As we near the time of our next National Convention, I am proud to report to you the financial and operational results for the first six months of 2007. When we meet in October in Toronto for our 23 rd Biennial Convention, I will have a more up to date report of 2007 along with a full report of the last two years. However, what I report now is quite similar to my reports over the last two years and similar to what I anticipate in October. That is, CUPE’s finances remain strong and stable. Each of our three funds are performing as they should and the changes we have made at the National Executive Board to the structure of CUPE’s finances are paying off, enabling . us to discuss the kind of new initiatives CUPE members need as we approach the challenges of the coming years.
CUPE’s General Fund continues to be strong, having grown from an operating budget of $.121 million in 2005 to $132 million today. This reflects both our growth in membership and wage gains won at CUPE bargaining tables. For the first six months in 2007, we are recording a $2.7 million surplus. This six-month result is largely due to savings in operating expenditures that are not related to direct services. By this I mean, operating cost savings such as equipment leases and rentals and savings from office expenses. As well we experience savings from the fact that we budgeted for a federal election in 2007, which has not yet taken place. The details of expenditure savings are outlined in the General Fund section below.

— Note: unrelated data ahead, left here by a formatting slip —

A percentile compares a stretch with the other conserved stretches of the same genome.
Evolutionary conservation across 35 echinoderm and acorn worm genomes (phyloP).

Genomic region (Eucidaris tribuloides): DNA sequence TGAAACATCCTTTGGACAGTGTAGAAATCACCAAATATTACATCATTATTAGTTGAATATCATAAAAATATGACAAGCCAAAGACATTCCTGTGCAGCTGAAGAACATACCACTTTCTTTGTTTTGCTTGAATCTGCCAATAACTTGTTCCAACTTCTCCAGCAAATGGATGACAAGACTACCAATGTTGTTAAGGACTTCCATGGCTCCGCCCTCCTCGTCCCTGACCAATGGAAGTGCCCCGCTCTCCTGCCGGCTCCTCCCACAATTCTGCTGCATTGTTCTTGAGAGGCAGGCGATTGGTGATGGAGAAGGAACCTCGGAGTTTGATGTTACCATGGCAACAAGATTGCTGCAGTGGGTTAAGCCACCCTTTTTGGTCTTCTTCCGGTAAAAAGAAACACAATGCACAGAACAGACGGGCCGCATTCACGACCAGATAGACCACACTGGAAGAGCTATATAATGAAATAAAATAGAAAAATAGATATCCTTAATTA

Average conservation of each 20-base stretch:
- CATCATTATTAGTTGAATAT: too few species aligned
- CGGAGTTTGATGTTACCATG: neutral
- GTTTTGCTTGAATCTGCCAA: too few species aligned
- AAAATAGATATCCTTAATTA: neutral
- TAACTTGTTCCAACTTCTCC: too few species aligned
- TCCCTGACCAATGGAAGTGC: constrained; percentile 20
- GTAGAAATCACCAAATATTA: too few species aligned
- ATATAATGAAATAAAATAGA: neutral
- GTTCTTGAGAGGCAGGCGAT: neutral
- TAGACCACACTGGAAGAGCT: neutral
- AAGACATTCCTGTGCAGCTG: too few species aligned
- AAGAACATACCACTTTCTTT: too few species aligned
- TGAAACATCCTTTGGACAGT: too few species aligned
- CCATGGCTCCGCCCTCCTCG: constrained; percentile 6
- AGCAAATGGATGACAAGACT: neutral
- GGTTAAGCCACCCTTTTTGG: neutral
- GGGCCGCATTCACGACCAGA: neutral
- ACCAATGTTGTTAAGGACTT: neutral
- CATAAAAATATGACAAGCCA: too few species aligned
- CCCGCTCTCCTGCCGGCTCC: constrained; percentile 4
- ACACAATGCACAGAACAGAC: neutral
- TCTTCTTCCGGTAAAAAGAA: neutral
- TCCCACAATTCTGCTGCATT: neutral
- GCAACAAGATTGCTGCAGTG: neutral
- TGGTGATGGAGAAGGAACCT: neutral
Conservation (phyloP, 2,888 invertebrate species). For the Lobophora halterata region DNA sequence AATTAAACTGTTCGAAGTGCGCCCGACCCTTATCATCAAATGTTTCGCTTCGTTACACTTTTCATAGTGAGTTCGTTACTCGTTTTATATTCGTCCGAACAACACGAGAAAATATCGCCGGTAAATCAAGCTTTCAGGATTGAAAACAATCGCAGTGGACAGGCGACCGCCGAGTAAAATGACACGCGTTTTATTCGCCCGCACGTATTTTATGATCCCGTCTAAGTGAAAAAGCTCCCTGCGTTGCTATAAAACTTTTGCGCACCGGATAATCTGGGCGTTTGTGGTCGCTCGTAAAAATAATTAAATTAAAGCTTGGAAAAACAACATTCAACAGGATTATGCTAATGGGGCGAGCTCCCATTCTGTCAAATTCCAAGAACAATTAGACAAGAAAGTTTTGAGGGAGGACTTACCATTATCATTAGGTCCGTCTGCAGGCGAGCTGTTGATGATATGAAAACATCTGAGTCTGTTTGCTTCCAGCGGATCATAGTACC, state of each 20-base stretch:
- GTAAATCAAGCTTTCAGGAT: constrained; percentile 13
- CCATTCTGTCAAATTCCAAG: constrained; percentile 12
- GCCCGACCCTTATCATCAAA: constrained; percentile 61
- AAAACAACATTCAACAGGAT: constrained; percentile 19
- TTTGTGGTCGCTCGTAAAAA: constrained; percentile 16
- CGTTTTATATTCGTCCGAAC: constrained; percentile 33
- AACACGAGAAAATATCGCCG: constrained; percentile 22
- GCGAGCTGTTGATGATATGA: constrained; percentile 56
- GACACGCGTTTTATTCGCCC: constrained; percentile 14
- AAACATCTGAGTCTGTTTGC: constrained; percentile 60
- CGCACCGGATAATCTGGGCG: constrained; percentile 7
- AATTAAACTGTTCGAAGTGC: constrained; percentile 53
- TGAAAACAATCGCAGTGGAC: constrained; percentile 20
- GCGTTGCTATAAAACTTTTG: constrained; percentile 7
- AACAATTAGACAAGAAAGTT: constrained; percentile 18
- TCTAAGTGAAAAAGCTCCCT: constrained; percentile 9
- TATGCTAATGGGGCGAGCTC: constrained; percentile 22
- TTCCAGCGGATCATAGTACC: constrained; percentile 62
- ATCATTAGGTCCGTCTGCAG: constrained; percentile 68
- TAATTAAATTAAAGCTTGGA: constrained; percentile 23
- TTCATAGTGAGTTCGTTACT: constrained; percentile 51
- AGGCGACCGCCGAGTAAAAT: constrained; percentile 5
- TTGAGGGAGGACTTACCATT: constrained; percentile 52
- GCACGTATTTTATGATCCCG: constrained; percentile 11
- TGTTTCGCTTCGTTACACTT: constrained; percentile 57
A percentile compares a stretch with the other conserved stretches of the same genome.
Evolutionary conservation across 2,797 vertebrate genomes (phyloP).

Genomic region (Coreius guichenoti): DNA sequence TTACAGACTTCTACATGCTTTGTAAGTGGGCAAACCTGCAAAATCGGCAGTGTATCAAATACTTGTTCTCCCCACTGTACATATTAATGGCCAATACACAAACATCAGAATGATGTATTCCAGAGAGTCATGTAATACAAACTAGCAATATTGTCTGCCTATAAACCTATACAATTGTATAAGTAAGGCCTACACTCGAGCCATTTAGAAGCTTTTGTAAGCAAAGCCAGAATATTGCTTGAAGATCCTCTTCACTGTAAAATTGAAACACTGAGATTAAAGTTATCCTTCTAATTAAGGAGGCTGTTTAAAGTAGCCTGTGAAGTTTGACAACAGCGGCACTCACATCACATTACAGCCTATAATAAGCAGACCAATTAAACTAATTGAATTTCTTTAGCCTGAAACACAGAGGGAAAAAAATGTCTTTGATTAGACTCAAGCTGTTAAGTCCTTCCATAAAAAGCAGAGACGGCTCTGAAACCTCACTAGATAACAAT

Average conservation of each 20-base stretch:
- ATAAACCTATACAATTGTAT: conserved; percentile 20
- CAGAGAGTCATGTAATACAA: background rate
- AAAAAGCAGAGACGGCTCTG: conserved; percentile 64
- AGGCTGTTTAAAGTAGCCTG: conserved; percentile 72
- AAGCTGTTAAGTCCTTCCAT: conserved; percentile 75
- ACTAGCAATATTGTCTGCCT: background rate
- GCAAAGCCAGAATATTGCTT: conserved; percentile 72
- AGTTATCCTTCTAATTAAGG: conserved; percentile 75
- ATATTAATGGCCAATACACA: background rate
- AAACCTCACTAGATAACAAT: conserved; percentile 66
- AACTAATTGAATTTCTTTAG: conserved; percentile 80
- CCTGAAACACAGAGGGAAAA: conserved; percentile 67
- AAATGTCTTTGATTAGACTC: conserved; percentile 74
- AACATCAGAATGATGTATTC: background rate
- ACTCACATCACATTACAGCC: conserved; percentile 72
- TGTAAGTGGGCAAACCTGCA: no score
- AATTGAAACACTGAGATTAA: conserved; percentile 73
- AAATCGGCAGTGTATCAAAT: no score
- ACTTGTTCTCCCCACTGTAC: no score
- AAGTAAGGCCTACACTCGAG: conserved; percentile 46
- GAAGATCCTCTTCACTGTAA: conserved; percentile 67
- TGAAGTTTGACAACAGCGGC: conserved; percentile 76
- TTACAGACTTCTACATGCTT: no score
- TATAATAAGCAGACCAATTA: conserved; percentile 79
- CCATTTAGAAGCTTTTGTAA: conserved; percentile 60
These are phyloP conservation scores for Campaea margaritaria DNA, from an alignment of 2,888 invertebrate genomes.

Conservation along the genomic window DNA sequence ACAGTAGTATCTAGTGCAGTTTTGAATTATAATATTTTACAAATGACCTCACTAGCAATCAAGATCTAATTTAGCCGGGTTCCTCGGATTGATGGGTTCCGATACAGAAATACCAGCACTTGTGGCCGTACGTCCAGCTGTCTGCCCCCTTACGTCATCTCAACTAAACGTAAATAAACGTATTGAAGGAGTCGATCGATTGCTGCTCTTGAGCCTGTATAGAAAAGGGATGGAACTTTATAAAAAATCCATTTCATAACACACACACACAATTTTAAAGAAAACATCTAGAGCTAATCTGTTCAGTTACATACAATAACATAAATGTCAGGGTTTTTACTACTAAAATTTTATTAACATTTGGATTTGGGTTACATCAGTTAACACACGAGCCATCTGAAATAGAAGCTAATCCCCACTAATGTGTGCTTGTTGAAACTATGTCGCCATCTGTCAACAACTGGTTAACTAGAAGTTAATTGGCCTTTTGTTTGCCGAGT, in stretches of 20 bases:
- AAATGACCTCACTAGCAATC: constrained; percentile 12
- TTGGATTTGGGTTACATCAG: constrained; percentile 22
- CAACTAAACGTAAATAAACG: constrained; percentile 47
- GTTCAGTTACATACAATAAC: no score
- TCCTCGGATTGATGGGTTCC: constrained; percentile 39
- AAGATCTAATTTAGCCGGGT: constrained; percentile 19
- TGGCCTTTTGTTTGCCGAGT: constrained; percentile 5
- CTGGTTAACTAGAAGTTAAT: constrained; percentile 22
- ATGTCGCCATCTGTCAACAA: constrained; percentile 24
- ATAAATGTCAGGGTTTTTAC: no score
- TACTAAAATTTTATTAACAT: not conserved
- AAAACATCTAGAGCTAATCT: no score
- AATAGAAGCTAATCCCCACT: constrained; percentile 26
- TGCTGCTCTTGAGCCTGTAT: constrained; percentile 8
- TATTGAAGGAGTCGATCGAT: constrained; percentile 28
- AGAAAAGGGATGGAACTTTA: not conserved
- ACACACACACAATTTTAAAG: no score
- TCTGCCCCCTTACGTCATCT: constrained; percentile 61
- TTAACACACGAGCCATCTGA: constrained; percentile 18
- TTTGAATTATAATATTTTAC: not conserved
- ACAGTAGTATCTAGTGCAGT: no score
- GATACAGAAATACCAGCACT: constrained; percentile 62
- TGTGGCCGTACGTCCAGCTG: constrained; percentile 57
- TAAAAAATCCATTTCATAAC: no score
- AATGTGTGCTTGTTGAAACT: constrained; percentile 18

It is important to note that the savings that we are making are having a long-term effect on our future operations. I have reported before that we have made substantial savings from innovations such as flight passes and our new approach to technology. This year, I am happy to report that an analysis of our policy of purchasing rather than leasing office space has saved us some $2 million over the last couple of years. This is quite significant because this savings really represents $2 million that we have been able to put into front line services rather than to the costs of bricks and mortar.